If you sign your small business up with Office 365, make sure you read the fine print carefully. An obscure clause in the terms of service limits the number of recipients you're allowed to contact in a day. As one reader discovered, the effect can be very bad for business.
Latest from Ed Bott
Last week, Microsoft had four separate issues that knocked its cloud-based e-mail services offline for up to 9 hours. Those incidents highlight the most important thing to keep in mind when buying any cloud service.
The same week that Google made its strongest pitch ever for putting your entire business online, one of its flagship services has failed spectacularly. There's a lesson here.
Late last week, with no public announcement, Microsoft quietly retired one cog in its antipiracy machine. Office Genuine Advantage was officially shut down as of Thursday, December 16, and virtually all traces of the once-controversial program have been scrubbed from Microsoft's web site.
I'm not reviewing the Office 365 beta this week. I haven’t banged on it enough to form a complete opinion yet. But Microsoft’s soon-to-be-released cloud services are incredibly promising. If your business runs on Microsoft Office, you owe it to yourself to do some serious testing.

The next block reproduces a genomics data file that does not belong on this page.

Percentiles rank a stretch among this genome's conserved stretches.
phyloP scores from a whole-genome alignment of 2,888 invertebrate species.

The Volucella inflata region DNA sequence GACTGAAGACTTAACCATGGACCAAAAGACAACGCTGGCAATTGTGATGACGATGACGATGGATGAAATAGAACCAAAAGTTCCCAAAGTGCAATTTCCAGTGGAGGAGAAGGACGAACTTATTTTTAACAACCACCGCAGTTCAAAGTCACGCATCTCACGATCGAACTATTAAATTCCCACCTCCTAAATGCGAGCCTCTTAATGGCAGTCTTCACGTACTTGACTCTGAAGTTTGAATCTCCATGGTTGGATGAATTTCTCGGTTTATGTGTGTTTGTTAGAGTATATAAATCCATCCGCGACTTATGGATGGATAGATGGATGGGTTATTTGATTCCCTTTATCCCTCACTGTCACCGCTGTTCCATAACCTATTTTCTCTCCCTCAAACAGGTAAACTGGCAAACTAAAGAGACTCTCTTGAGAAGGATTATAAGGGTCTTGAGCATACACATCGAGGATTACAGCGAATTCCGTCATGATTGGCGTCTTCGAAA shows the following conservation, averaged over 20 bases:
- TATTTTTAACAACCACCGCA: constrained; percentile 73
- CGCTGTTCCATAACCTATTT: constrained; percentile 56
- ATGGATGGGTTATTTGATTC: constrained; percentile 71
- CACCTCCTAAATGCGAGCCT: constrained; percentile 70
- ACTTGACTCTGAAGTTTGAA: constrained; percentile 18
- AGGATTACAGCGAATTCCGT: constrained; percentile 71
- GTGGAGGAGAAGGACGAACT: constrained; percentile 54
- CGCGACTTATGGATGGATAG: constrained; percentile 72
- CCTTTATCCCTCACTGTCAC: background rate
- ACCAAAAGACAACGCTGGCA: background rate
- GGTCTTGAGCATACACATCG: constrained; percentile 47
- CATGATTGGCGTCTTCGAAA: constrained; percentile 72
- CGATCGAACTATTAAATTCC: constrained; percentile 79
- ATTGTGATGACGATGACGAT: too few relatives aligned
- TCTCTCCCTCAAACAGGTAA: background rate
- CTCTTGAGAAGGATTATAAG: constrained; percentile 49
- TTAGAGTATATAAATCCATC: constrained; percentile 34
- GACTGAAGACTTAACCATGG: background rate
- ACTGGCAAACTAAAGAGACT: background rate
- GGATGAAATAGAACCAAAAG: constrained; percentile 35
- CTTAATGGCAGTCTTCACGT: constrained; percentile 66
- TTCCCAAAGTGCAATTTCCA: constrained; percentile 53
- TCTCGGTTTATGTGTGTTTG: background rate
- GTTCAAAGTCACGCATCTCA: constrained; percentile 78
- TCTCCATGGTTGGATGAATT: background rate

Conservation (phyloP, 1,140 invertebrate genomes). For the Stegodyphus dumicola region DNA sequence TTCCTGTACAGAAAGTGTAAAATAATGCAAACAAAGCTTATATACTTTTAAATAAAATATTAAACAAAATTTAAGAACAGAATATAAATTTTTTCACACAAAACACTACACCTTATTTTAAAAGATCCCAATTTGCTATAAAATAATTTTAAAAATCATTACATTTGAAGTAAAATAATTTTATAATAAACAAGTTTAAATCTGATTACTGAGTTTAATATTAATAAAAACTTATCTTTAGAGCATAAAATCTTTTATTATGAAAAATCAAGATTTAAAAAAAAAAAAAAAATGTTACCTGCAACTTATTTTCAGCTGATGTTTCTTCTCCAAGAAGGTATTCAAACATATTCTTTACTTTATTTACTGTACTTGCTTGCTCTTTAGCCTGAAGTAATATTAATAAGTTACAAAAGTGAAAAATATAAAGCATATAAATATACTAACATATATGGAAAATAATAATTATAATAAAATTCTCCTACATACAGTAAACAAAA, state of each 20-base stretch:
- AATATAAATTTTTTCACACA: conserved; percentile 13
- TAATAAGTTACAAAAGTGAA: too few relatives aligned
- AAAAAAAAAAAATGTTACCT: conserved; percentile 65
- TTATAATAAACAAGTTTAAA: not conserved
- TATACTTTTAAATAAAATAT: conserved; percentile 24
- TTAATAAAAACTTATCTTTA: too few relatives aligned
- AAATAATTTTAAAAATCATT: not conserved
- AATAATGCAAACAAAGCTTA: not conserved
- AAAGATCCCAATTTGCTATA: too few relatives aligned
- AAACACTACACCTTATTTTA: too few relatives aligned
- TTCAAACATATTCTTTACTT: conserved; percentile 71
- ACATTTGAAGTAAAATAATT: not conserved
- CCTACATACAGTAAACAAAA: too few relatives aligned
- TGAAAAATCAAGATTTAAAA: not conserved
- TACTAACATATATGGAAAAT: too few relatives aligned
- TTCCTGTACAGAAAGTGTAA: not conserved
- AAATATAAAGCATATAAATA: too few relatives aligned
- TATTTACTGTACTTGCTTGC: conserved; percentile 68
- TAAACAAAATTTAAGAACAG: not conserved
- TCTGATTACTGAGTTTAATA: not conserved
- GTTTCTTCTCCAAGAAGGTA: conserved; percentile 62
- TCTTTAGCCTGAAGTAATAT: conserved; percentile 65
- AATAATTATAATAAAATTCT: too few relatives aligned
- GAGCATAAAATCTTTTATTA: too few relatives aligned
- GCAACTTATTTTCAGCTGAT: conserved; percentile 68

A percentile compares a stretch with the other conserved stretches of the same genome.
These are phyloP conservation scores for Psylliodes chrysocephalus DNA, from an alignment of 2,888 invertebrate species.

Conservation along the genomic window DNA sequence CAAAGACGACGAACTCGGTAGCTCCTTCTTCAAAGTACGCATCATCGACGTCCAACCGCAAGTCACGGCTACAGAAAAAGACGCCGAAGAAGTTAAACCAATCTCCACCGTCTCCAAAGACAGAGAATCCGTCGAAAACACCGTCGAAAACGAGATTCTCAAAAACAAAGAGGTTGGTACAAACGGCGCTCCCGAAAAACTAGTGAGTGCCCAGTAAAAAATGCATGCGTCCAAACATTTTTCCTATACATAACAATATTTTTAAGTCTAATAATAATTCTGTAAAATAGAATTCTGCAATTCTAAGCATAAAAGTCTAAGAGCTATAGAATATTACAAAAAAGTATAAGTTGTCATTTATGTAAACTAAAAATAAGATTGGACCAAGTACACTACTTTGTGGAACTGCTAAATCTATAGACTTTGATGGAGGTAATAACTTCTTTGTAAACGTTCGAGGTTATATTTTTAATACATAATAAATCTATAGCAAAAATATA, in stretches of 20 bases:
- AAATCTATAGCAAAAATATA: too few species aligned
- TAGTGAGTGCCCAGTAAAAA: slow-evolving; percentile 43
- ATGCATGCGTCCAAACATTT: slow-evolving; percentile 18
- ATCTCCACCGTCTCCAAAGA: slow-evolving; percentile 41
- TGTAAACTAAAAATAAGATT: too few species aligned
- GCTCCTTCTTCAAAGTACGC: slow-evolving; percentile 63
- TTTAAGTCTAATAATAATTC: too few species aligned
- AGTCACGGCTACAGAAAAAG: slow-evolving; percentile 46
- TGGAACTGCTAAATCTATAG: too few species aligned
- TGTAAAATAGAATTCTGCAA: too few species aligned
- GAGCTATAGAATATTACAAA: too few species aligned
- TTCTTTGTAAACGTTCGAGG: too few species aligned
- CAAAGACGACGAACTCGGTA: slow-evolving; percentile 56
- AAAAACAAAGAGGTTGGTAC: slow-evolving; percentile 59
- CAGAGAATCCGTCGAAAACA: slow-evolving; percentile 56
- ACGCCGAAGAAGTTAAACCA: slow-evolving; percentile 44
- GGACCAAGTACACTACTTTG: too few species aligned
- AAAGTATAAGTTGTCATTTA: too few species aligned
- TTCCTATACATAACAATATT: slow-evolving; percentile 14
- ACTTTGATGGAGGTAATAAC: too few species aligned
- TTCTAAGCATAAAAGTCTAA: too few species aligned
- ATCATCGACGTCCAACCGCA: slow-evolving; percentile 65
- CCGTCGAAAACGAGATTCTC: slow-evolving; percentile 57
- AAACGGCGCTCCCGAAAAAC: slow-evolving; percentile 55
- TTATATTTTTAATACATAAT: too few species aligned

Can Microsoft hit back-to-back home runs? The Office team has to be feeling some heat as they hang around the on-deck circle waiting for Windows 7 to release to manufacturing later this month. With today's announcement of a Technical Preview release of Office 2010 at Microsoft’s Worldwide Partner Conference in New Orleans, it's pretty clear that Microsoft is taking a mighty cut. But only time will tell whether they've crushed it.
I've spent the last six months immersed in Office 2010, using all the core programs day in and day out, digging in to see what's new, what works, and what's still annoying after all these years. In this post, I'll give you a wide-ranging overview of what's in Office 2010, so you can decide whether it matters to you.
The one Office 2010 version you probably haven't seen is the elusive Starter edition. I've had a chance to test a couple of new PCs with Office preinstalled. Yes, it has ads, but no, it doesn't nag. Here's what you can expect.
For organizations that are settled into Microsoft's family of apps and services, the obvious collaboration platform is Microsoft Teams. And the killer feature is that Teams supports a robust API for add-ins.